Al Muharbi’s falaj in Al Farfarah is typical. It has some 50 owners — descendants of the people who first put up the money or dug the falaj. For six days a week, the owners each have established rights to water coming down the channel. Timeshares range from half an hour to 15 hours, which is enough to irrigate 500 palm trees. The shares are bought and sold, as some families subdivide land and water for the next generation, while others buy out absent owners. In Al Farfarah, a permanent right to 30 minutes of falaj flow a week costs a bit over $3,000.
The water on the seventh day is open for purchase by those without an established share, or who want more water. Al Muharbi oversees regular auctions in front of the village mosque. Prices vary according to the time of day and the season, but average about $5 for 30 minutes of water — perhaps a tenth of the cost of the desalinated seawater now being brought to many villages for drinking. The auction fees pay for Al Muharbi’s work, running repairs, and charitable activities in the village, such as buying equipment for the school.
Zekri, the economist, thinks these simple water markets are the key to the long-term success of the aflaj. “The existence of private water rights that can be traded makes the system more efficient and allows the community to be self-reliant,” he told me. “They could offer important lessons for the world in how to manage scarce water reserves.”
Certainly, on the evidence of my visit, the complex management systems for sharing the water appears to be widely adhered to. The water entering the village is accessed first for drinking and domestic use, then for the mosque or school, followed by communal bathing cubicles and washing, though soap is banned. Water from these sources returns to the main channel, before heading for the fields along complex networks of channels.
I watched in Al Farfarah as farm workers meticulously kept to their schedule, blocking and unblocking irrigation channels using old rags held down by stones. One water owner berated her workers for not getting water to one palm tree. It could have been a scene from a thousand years ago. But things are changing in the villages.
Nowadays, the water distribution is timed with watches. But Al Muharbi, who is 65, was keen to show me the traditional method used when he was younger. He held a tall stick erect in the village square. As its shadow moved and reached marks in the square, orders would have gone out for which channel should receive water. At night, he remembered using the rising and setting of the stars as a clock. British researcher Harriet Nash found that as recently as a decade ago, eight villages still distributed water according to the stars. None do now.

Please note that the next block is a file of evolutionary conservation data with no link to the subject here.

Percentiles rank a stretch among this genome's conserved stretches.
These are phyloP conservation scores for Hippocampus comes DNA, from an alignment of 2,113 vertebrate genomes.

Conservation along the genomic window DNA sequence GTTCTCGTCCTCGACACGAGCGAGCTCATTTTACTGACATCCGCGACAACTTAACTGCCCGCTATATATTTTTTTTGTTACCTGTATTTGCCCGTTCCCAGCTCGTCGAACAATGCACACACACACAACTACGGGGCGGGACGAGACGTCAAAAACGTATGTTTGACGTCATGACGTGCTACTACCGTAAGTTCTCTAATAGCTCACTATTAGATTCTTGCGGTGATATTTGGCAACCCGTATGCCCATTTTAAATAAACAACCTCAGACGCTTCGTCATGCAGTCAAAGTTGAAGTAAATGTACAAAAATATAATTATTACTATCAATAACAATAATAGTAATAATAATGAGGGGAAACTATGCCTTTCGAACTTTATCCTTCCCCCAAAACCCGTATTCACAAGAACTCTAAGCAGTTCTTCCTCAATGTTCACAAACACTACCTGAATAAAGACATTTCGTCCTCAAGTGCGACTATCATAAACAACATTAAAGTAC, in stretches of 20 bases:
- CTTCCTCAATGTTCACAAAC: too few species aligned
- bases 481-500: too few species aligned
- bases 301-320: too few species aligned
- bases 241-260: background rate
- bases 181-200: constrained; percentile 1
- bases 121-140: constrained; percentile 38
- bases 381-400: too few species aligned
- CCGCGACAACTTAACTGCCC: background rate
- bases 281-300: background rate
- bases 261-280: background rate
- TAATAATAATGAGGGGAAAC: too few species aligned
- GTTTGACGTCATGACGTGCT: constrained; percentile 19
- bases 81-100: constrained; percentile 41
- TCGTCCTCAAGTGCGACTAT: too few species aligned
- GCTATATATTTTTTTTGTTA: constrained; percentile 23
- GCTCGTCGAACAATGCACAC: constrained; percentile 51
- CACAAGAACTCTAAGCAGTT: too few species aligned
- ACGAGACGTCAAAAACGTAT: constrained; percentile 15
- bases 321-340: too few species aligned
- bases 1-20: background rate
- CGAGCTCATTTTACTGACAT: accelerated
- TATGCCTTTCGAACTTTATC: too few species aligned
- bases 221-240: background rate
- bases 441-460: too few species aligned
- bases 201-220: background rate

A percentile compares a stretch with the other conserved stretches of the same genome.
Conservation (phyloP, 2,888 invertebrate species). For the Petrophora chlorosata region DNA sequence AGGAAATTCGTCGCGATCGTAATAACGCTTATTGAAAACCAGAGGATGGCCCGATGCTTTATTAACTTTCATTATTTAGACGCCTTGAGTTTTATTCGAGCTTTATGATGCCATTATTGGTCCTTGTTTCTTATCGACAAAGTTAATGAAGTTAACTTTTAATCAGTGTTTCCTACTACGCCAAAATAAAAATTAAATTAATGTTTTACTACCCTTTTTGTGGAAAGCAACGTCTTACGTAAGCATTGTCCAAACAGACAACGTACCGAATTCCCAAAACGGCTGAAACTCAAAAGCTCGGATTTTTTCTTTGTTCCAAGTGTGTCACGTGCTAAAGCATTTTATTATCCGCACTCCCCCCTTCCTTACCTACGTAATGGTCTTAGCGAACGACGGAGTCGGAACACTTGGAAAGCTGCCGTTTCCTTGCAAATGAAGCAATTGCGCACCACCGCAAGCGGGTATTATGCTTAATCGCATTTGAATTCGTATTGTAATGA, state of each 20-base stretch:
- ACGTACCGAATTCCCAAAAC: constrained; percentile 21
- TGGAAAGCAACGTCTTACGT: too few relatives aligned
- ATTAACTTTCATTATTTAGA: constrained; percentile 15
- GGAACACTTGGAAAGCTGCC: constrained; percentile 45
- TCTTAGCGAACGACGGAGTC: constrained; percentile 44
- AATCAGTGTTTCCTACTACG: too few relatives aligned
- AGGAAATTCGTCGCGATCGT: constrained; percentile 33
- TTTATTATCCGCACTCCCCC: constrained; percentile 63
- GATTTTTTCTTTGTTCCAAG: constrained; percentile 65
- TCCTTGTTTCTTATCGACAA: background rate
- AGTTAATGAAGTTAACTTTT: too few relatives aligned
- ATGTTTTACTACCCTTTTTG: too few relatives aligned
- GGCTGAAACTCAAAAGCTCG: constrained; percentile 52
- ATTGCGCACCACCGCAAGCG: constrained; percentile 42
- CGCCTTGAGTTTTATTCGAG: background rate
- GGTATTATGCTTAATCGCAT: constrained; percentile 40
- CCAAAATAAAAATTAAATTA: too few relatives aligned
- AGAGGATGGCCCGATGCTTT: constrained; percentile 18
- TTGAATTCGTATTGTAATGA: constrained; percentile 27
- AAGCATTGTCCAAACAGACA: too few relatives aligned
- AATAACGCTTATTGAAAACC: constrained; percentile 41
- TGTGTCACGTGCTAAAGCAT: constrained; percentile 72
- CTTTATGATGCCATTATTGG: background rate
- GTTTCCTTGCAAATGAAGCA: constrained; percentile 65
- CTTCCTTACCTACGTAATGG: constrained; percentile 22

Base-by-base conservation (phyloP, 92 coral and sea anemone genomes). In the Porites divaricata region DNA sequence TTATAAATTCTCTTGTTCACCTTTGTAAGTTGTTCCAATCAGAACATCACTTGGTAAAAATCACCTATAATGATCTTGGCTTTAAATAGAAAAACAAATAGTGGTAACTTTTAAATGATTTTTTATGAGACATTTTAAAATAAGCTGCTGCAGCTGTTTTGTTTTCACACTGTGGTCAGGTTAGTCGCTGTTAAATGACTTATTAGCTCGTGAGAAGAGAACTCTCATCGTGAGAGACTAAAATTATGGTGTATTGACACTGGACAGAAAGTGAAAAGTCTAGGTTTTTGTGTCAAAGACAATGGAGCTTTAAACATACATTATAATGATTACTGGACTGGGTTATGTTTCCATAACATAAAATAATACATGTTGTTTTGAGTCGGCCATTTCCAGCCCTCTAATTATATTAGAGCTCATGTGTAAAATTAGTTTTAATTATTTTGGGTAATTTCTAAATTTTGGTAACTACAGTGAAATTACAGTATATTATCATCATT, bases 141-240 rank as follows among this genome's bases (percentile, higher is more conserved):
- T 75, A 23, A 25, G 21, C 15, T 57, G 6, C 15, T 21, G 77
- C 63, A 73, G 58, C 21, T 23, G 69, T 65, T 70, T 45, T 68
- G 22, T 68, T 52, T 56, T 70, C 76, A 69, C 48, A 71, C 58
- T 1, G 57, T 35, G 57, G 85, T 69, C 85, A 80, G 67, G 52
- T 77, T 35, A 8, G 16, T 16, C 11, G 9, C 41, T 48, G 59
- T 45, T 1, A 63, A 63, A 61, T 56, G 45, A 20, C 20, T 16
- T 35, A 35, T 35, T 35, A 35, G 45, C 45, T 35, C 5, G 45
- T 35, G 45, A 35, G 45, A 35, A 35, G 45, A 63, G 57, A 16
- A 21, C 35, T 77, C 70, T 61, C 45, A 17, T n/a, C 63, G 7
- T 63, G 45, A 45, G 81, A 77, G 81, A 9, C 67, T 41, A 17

Officials say a quarter of the aflaj have stopped flowing and a third have seen a sharp decline.
There are other changes. With desalinated seawater now often supplied to villages for domestic use, day-to-day survival no longer depends on falaj waters. Some locals no longer know the rules. Traveling the villages, I saw signs in Arabic and English warning against bathing in delivery channels, and banning the washing of cars with falaj water.
With young Omanis moving to the cities for work, the old men left in charge employ contract workers from South Asia to work their farms. As we walked the channels of his falaj, Al Muharbi was silently followed by his Bangladeshi factotum, Mohammed Islam, who carried a small spade to remove silt. He told me he had been living in the village for five years now.
From the air, the green splashes of date palm plantations clearly mark where aflaj still water the land. A government inventory in the 1990s found just over 4,000 aflaj, of which 3,000 remained in use. They delivered about 916 million cubic yards of water and irrigated some 64,000 acres, up to half of the country’s fields. In an effort to protect them, the government imposed a ban on sinking new wells within two miles of aflaj water-collecting zones. But existing wells are still emptying many aquifers.